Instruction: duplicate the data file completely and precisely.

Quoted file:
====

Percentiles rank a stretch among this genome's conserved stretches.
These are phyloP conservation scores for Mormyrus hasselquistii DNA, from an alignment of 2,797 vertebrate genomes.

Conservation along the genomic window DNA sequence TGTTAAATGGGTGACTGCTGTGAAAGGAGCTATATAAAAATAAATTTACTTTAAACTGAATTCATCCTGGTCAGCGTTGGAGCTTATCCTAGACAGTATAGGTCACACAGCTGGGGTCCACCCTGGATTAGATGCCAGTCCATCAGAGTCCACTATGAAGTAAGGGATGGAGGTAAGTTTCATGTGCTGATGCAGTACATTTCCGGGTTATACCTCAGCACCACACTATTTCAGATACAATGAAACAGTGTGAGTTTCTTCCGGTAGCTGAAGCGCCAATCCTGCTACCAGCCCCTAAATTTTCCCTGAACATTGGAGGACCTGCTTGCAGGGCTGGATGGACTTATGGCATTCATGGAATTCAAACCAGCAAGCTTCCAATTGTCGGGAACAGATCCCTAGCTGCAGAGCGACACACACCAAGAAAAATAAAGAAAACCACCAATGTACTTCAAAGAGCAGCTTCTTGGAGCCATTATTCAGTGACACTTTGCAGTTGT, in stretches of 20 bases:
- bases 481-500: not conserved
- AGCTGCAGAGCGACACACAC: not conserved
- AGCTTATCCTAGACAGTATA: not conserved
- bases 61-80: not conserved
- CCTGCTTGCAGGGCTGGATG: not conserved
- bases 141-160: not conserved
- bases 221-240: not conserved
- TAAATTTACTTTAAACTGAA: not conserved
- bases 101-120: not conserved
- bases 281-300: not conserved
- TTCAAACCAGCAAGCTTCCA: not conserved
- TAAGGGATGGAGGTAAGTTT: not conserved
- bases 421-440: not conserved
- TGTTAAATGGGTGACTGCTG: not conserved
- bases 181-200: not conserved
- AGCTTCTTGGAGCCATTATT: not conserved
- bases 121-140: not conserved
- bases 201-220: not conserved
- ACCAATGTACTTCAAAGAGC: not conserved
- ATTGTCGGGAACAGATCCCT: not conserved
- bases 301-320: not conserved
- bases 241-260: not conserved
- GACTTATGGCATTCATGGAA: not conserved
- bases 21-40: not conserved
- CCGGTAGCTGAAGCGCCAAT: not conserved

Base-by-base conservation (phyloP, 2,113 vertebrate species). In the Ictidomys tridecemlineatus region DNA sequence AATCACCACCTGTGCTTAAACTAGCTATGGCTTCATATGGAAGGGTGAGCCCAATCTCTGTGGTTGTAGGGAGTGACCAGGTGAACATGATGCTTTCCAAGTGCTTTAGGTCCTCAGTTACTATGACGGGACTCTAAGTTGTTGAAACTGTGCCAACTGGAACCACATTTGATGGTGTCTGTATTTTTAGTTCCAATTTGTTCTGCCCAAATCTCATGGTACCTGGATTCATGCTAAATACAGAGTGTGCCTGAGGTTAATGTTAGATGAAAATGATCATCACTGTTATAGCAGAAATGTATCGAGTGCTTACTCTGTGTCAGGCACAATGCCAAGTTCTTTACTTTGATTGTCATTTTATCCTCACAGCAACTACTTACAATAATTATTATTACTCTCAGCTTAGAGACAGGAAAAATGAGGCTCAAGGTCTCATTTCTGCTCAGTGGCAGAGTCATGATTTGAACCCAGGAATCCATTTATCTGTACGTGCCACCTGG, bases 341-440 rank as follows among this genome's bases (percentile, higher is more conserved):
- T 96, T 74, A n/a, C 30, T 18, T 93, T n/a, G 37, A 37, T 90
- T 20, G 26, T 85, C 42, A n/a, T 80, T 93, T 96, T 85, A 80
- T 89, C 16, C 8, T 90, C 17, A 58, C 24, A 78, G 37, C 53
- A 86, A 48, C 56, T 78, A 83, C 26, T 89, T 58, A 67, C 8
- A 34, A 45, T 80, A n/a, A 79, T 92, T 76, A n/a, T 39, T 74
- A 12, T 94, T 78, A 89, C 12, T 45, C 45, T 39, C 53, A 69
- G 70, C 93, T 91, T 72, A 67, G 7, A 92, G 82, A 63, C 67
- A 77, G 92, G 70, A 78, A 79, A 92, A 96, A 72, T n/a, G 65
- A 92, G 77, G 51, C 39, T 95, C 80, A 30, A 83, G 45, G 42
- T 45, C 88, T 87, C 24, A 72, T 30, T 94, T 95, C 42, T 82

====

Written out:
Percentiles rank a stretch among this genome's conserved stretches.
These are phyloP conservation scores for Mormyrus hasselquistii DNA, from an alignment of 2,797 vertebrate genomes.

Conservation along the genomic window DNA sequence TGTTAAATGGGTGACTGCTGTGAAAGGAGCTATATAAAAATAAATTTACTTTAAACTGAATTCATCCTGGTCAGCGTTGGAGCTTATCCTAGACAGTATAGGTCACACAGCTGGGGTCCACCCTGGATTAGATGCCAGTCCATCAGAGTCCACTATGAAGTAAGGGATGGAGGTAAGTTTCATGTGCTGATGCAGTACATTTCCGGGTTATACCTCAGCACCACACTATTTCAGATACAATGAAACAGTGTGAGTTTCTTCCGGTAGCTGAAGCGCCAATCCTGCTACCAGCCCCTAAATTTTCCCTGAACATTGGAGGACCTGCTTGCAGGGCTGGATGGACTTATGGCATTCATGGAATTCAAACCAGCAAGCTTCCAATTGTCGGGAACAGATCCCTAGCTGCAGAGCGACACACACCAAGAAAAATAAAGAAAACCACCAATGTACTTCAAAGAGCAGCTTCTTGGAGCCATTATTCAGTGACACTTTGCAGTTGT, in stretches of 20 bases:
- bases 481-500: not conserved
- AGCTGCAGAGCGACACACAC: not conserved
- AGCTTATCCTAGACAGTATA: not conserved
- bases 61-80: not conserved
- CCTGCTTGCAGGGCTGGATG: not conserved
- bases 141-160: not conserved
- bases 221-240: not conserved
- TAAATTTACTTTAAACTGAA: not conserved
- bases 101-120: not conserved
- bases 281-300: not conserved
- TTCAAACCAGCAAGCTTCCA: not conserved
- TAAGGGATGGAGGTAAGTTT: not conserved
- bases 421-440: not conserved
- TGTTAAATGGGTGACTGCTG: not conserved
- bases 181-200: not conserved
- AGCTTCTTGGAGCCATTATT: not conserved
- bases 121-140: not conserved
- bases 201-220: not conserved
- ACCAATGTACTTCAAAGAGC: not conserved
- ATTGTCGGGAACAGATCCCT: not conserved
- bases 301-320: not conserved
- bases 241-260: not conserved
- GACTTATGGCATTCATGGAA: not conserved
- bases 21-40: not conserved
- CCGGTAGCTGAAGCGCCAAT: not conserved

Base-by-base conservation (phyloP, 2,113 vertebrate species). In the Ictidomys tridecemlineatus region DNA sequence AATCACCACCTGTGCTTAAACTAGCTATGGCTTCATATGGAAGGGTGAGCCCAATCTCTGTGGTTGTAGGGAGTGACCAGGTGAACATGATGCTTTCCAAGTGCTTTAGGTCCTCAGTTACTATGACGGGACTCTAAGTTGTTGAAACTGTGCCAACTGGAACCACATTTGATGGTGTCTGTATTTTTAGTTCCAATTTGTTCTGCCCAAATCTCATGGTACCTGGATTCATGCTAAATACAGAGTGTGCCTGAGGTTAATGTTAGATGAAAATGATCATCACTGTTATAGCAGAAATGTATCGAGTGCTTACTCTGTGTCAGGCACAATGCCAAGTTCTTTACTTTGATTGTCATTTTATCCTCACAGCAACTACTTACAATAATTATTATTACTCTCAGCTTAGAGACAGGAAAAATGAGGCTCAAGGTCTCATTTCTGCTCAGTGGCAGAGTCATGATTTGAACCCAGGAATCCATTTATCTGTACGTGCCACCTGG, bases 341-440 rank as follows among this genome's bases (percentile, higher is more conserved):
- T 96, T 74, A n/a, C 30, T 18, T 93, T n/a, G 37, A 37, T 90
- T 20, G 26, T 85, C 42, A n/a, T 80, T 93, T 96, T 85, A 80
- T 89, C 16, C 8, T 90, C 17, A 58, C 24, A 78, G 37, C 53
- A 86, A 48, C 56, T 78, A 83, C 26, T 89, T 58, A 67, C 8
- A 34, A 45, T 80, A n/a, A 79, T 92, T 76, A n/a, T 39, T 74
- A 12, T 94, T 78, A 89, C 12, T 45, C 45, T 39, C 53, A 69
- G 70, C 93, T 91, T 72, A 67, G 7, A 92, G 82, A 63, C 67
- A 77, G 92, G 70, A 78, A 79, A 92, A 96, A 72, T n/a, G 65
- A 92, G 77, G 51, C 39, T 95, C 80, A 30, A 83, G 45, G 42
- T 45, C 88, T 87, C 24, A 72, T 30, T 94, T 95, C 42, T 82